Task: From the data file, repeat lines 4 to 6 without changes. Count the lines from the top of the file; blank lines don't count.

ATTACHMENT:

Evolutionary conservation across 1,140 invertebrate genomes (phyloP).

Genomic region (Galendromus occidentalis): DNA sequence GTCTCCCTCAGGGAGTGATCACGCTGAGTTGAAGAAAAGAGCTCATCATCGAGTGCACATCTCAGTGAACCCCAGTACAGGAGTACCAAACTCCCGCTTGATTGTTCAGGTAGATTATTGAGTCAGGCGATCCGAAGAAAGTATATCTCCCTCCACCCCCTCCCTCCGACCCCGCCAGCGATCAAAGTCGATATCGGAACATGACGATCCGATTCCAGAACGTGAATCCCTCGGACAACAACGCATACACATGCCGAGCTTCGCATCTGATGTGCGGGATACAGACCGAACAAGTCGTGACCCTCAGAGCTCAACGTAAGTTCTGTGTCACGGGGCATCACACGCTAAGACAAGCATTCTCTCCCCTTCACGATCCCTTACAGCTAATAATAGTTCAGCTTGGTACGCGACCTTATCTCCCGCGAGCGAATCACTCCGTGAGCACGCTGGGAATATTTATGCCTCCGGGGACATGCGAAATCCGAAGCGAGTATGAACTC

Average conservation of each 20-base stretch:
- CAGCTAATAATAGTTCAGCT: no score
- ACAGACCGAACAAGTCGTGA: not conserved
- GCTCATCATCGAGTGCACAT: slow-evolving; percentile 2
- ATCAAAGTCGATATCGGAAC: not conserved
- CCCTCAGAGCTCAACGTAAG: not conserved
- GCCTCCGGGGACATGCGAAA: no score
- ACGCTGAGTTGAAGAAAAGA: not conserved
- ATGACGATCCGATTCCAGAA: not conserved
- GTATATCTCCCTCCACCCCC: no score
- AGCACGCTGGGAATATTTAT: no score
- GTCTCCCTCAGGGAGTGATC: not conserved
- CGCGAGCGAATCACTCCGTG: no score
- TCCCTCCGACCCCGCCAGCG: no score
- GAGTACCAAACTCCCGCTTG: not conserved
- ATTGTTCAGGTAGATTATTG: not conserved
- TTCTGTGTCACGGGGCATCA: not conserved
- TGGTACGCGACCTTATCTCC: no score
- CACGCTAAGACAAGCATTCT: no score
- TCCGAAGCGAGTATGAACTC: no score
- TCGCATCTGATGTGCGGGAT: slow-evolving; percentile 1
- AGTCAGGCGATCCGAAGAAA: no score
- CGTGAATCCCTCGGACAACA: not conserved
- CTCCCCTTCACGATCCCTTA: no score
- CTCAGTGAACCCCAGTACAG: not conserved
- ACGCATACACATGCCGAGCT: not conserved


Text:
- CAGCTAATAATAGTTCAGCT: no score
- ACAGACCGAACAAGTCGTGA: not conserved
- GCTCATCATCGAGTGCACAT: slow-evolving; percentile 2